Spring Fashion Week Day 8: LYCRA to Plus Size Women: Don’t Wear Our Products?

Click Here to Send an Email to LYCRA’s Parent Company, KOCH Industries.

If there’s one thing I love, it’s a great pair of jeans with a bit of LYCRA stretch in them.  I was excited to see that LYCRA was one of the sponsors of fashion week and even more excited to find out that they were there introducing a new version of LYCRA with XFIT technology (a form of technology that stretches in all directions).


So imagine by surprise at the humiliating treatment I received at the LYCRA Denim Lounge. Now, I’m not the first, nor will I be the last person to be treated like s**t at NY’s fashion week, but to be ignored when trying to ask serious questions about the technology (ie: when will it be available at mass market stores , the pricing info, etc) and insulted when trying to actually learn about their product.. well that’s too much.

The purpose of this blog isn’t for me to gripe about my problems with the fashion world- but to give you tips on how to be the BEST you, you can be regardless of your income, age, or clothing size. However, as I dive more and more into the world of fashion, celebrity, entertainment, etc the more I realize that many of these designers don’t want 99% of the women in America to wear their clothes, yet they put out line after line at places like Target,  because these mass market lines fund their higher end lines.  Why should you spend your hard earn dollars on these designers (whether it’s their ready-to-wear or mass market lines)?  Furthermore, from Karl Lagerfeld, a former fatty himself, stating that he “doesn’t want fat people wearing his clothes” to Anna Wintour’s disgust of anyone who has to wear a pair of spanx,  the fashion world has a real serious fear of “fat people”. And “fat”, in the fashion world, means anyone over a size 12. Why do they have such a hard time grasping this concept, especially when several of the top fashion editors and even one of the organizers of fashion week herself, aren’t exactly the thinnest people in the world?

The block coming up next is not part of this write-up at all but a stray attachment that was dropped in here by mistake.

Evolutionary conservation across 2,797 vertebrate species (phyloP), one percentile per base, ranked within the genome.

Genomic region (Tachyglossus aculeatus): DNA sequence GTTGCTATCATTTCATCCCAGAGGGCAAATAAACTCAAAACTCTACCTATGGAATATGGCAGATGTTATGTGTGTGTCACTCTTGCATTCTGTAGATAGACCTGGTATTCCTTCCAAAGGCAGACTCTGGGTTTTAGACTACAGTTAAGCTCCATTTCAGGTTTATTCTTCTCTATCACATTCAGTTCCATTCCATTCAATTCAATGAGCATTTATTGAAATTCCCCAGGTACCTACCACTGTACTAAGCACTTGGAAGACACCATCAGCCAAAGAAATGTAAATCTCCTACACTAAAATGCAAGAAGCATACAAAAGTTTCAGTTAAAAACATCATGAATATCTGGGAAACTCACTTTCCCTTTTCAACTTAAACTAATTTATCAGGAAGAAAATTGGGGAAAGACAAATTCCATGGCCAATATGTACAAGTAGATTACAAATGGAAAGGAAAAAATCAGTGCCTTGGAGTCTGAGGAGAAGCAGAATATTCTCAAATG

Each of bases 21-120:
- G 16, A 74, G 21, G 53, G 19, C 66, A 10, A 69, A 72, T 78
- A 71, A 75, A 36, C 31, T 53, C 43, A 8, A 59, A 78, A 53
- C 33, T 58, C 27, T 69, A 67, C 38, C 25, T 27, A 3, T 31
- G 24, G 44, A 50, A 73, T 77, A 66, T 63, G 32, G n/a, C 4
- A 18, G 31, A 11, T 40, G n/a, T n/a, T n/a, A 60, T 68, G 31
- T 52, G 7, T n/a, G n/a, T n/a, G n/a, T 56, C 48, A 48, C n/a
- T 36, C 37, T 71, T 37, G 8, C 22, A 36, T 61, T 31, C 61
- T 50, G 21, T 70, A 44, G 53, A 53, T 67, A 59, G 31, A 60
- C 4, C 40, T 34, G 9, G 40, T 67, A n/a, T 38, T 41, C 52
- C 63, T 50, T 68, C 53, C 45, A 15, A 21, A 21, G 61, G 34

Now I don’t believe that Invista and KOCH, the parent companies of the LYCRA, are “anti-plus size”, I mean 90% of the products in Lane Bryant have some sort of LYCRA content in them, but I do believe that whoever ran their denim lounge that day has a serious problem with anyone with a little more junk in their trunk. I encourage you all to send an email to Invista and KOCH companies (LYCRA’s parent company), letting them know that women of ALL sizes enjoy LYCRA products and we won’t take this type of treatment.

Here’s the contact info:
Katie Stavinoha– katie.stavinoha@kochind.com
Melissa Cohlmia– melissa.cohlmia@kochind.com
Holly Watson– Holiday.Watson@invista.com

Here’s the letter I sent:

My name is Kathryn Finney and I’m an bestselling author, popular
fashion blogger, freelance fashion editor and television style
contributor to shows such as TODAY, CNN Headline news, and FOX News.
My site received well over 50,000 unique visitors a week.  I’m
writing you both as consumer and as a fashion industry professional to
alert you to the rude and humiliating treatment I received during my
visit to the LYRCA Denim Lounge during New York’s Spring 2007 fashion

I’ve been attending fashion week for the past 4 years and I was very
excited to see that LYCRA was one of the sponsors of the Spring 2007
shows. I was very interested in the new XFIT LYRCA technology and
particularly interested in how and when it would be translated to some
of the mass market denim brands.

The negative treatment I received by one staff member in particular,
an older women with brown hair wearing a purplish color sweater who
working the Lounge on Wednesday, September 13th in the afternoon, was
so horrific that I had to write this letter. During the course of my
time in the Lounge,  I tried to ask her questions about the technology
and she either ignored me, walked away, or appeared agitated when I
asked real questions about the technology. I asked to see a pair of
the jeans and was then told me that I had to “present a business card”
in order to receive a pair of jeans (which was a lie as I had just
spoke to a friend who is an editor at magazine and who happens to be
white and thin and they gave her 3 pairs without even asking her name)
and even after I gave her a card,  she didn’t think I “needed them”.
This staff member then one step further by asking me “who was going to
wear the jeans” referring to the fact that I do not wear a size 30 (I
had planned on giving the jeans away on my blog in a post describing
the power of the new technology).  This comment was not only
insulting, but humiliated me in front of several of my fashion
colleagues. Apparently, I wasn’t alone in my negative experience, as
other editors and bloggers, also experienced insulting and hurtful
comments regarding their size and ability to wear the jeans. This
comments have nothing to do with our ability to write about the new
technology or about fashion in general.

I know and support the LYCRA brand, even writing about the power of
LYCRA in my bestselling book, How to Be a Budget Fashionista and
promoting the brand during my numerous television appearances. I know,
as a Midwesterner with ties to Kansas, that Invista and the Koch
company are companies of inclusion, rather than exclusion. However, I